The very nature of Declarations leans toward failure, for it is impossible to take into account all the sensations, images and impressions of a human life, even with hundreds of declarative phrases serving as the foundation of the piece, such as “This is the colour yellow / This is a bully / This is Abraham and Isaac / This is the smell of my mother lingering in a closet / This is the last sentence in a long book“.
There is also a constant possibility of failure at another level, as every evening the actors must improvise gestures or movements for each of these declarations. In this way, Declarations is a piece which changes substantially from night to night, always responding to the present moment in the theatre, and the impulses of the performers.
The actors have performed Declarations hundreds of times. How do you ensure that risk is a constant presence, that they don’t repeat movements or gestures that have previously proved successful?
It’s quite difficult to maintain that essential freshness. To answer the question, consider the very nature of the piece, which is fundamentally non-narrative, even though certain fragments have a narrative line: a mother-son relationship, becoming an adult, a mother who is dying.
The first question we asked in rehearsal focused on the nature of the text I’d written at one go during a transatlantic flight. I was flying back home after learning that my mother had less than three years to live.
We soon saw that this theatrical device was musical in nature, with three movements–the senseless abundance of existence, the death of the mother and love–and that it called for solos, duets, counterpoint. Rhythms gradually emerged, then more rhythms, then song.
All these elements combined to form a musical suite. It was with that process and in that spirit that we developed the movement and gestures. We eventually established certain rules for maintaining creativity in those gestures. For example: aim for simplicity, avoid illustrative mime or dance, avoid all facial expressions and familiar hand symbols (the peace sign, a pistol, raising the middle finger), no imitating butterflies or birds.
The most important thing is that during the performance spectators feel the difficulty of what the actors must accomplish; that they experience along with them the failures as well as the moments of grace. The audience becomes an active participant.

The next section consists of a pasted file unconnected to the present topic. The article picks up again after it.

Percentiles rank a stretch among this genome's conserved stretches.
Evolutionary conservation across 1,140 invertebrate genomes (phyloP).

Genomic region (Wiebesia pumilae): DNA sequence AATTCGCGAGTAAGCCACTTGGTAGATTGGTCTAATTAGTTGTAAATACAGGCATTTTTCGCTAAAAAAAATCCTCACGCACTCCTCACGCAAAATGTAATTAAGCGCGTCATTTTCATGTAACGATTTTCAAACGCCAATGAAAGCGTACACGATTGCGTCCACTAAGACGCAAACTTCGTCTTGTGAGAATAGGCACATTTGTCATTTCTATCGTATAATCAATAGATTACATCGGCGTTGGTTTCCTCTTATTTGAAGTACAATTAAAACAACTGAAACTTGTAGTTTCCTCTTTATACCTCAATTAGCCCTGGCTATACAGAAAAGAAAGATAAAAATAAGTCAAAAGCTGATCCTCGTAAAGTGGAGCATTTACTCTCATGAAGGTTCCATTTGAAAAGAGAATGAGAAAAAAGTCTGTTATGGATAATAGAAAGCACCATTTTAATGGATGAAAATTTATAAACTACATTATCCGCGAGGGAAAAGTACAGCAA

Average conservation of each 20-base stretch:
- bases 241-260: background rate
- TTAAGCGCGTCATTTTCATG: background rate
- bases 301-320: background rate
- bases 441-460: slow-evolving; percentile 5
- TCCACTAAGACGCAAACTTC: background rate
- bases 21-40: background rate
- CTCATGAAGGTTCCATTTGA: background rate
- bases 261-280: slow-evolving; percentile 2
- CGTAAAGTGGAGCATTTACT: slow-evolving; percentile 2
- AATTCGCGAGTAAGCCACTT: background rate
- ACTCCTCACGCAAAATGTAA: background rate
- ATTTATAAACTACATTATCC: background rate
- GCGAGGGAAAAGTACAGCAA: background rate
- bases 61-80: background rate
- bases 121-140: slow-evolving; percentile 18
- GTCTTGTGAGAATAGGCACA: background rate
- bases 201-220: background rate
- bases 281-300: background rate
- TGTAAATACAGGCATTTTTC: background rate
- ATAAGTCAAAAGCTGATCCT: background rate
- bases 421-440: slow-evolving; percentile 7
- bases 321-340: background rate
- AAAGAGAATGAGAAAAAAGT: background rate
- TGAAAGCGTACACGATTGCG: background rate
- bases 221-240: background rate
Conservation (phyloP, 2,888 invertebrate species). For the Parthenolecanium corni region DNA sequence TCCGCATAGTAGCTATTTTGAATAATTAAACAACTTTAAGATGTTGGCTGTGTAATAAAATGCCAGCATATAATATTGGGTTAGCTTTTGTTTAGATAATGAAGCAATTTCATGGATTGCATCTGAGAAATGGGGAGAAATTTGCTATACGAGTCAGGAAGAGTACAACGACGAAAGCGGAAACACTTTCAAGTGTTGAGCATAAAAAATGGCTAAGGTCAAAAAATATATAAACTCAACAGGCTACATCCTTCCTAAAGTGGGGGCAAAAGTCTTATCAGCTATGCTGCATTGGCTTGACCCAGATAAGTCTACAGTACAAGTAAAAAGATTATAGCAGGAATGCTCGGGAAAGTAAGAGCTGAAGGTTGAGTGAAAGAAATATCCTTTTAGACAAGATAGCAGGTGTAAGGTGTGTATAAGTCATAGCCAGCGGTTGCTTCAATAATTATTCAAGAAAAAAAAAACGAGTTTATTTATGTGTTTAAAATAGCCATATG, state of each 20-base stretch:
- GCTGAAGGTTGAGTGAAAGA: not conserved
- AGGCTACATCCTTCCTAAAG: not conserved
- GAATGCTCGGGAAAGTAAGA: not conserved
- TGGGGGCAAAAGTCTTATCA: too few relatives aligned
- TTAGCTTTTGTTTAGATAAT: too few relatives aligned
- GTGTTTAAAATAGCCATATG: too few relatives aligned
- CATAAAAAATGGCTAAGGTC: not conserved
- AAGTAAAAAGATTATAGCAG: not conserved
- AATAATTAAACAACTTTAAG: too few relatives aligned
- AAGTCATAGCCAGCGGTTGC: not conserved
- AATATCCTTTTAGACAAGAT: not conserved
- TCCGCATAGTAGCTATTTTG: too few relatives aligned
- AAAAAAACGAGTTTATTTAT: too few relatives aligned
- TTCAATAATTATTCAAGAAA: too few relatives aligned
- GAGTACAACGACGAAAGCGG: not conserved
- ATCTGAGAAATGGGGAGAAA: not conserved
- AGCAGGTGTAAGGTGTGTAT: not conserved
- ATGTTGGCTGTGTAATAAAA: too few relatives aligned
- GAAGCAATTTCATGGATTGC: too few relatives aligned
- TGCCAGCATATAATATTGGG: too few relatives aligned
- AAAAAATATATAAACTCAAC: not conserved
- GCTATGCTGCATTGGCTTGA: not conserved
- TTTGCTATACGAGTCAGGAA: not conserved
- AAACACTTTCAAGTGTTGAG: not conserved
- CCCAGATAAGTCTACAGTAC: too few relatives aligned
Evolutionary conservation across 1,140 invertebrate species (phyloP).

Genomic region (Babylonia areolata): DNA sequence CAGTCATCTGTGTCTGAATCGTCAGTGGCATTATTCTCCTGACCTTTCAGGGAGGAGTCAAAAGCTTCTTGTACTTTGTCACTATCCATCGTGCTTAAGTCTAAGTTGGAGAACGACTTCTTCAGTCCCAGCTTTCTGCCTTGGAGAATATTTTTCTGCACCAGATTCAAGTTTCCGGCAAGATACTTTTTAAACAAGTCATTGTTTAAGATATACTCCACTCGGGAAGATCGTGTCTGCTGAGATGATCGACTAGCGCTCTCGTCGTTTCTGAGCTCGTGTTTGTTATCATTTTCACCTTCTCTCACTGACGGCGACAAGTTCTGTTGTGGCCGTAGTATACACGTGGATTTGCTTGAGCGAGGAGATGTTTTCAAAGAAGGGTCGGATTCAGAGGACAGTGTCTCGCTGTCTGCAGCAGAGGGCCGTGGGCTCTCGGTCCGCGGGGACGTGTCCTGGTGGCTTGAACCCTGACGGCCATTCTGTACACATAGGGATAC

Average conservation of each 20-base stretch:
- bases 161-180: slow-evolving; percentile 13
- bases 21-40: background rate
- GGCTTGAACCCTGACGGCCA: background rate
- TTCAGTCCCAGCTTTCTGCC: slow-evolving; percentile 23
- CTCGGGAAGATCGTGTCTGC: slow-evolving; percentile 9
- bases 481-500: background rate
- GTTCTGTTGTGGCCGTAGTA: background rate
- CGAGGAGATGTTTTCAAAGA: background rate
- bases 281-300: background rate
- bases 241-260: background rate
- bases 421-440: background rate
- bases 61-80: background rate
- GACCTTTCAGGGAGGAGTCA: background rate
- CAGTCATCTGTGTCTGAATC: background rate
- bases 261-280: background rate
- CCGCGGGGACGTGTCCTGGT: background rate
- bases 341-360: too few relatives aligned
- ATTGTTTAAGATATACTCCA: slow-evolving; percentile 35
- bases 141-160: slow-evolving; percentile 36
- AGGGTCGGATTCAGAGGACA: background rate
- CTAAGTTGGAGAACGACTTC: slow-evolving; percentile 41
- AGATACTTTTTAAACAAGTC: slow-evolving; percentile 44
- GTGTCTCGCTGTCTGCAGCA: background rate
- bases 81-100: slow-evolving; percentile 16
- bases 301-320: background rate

You describe Declarations as a ritual. In what sense?
Ritual is a word I do not use lightly. Declarations may be playful and often joyful, but it does ask some fundamental questions.
What is it to live? What is it to die? What is it like to lose a loved one? These are essential questions that are part of everyone’s lives, but they are impossible to answer. Trying to do so leads sooner or later to failure.
Nonetheless, because of those questions, for thousands of years and in all cultures people have gone to the temple. I may be an atheist, but I do have a temple. And it is theatre.
“Declarations is a devastating but joyous statement about life and grief […] The ensemble is superb.”
The Star, 26-01-2018
“Declarations beautifully charts the flow of human memory. Jordan Tannahill’s experimental show articulates why we shouldn’t take life’s uneventful moments for granted.”
“Thought-provoking […] Definitely unique”
The Buzz, 01-2018
“Though Declarations offers a meditation on death and dying, the audience has an opportunity to pause and celebrate life along the way […] A satisfying lullaby for the grieving.”
“The rapid pace of the text combined with the adrenaline rush of improvisation creates a sort of manic exhilaration in the theatre. It’s hard to look away when you haven’t seen anything like it […] I found myself laughing, reflecting, and lamenting.”
“Declarations is an exquisite, complex, moving, layered, poetic, theatrical piece about a son’s love for his Mother, grief, belief, joy and life.”
“Liz Perterson [is] a captivatingly mischievous local performer […] Her performance is an interesting study in disciplined impulse, chaos and order.”
The Globe and Mail, 26-01-2018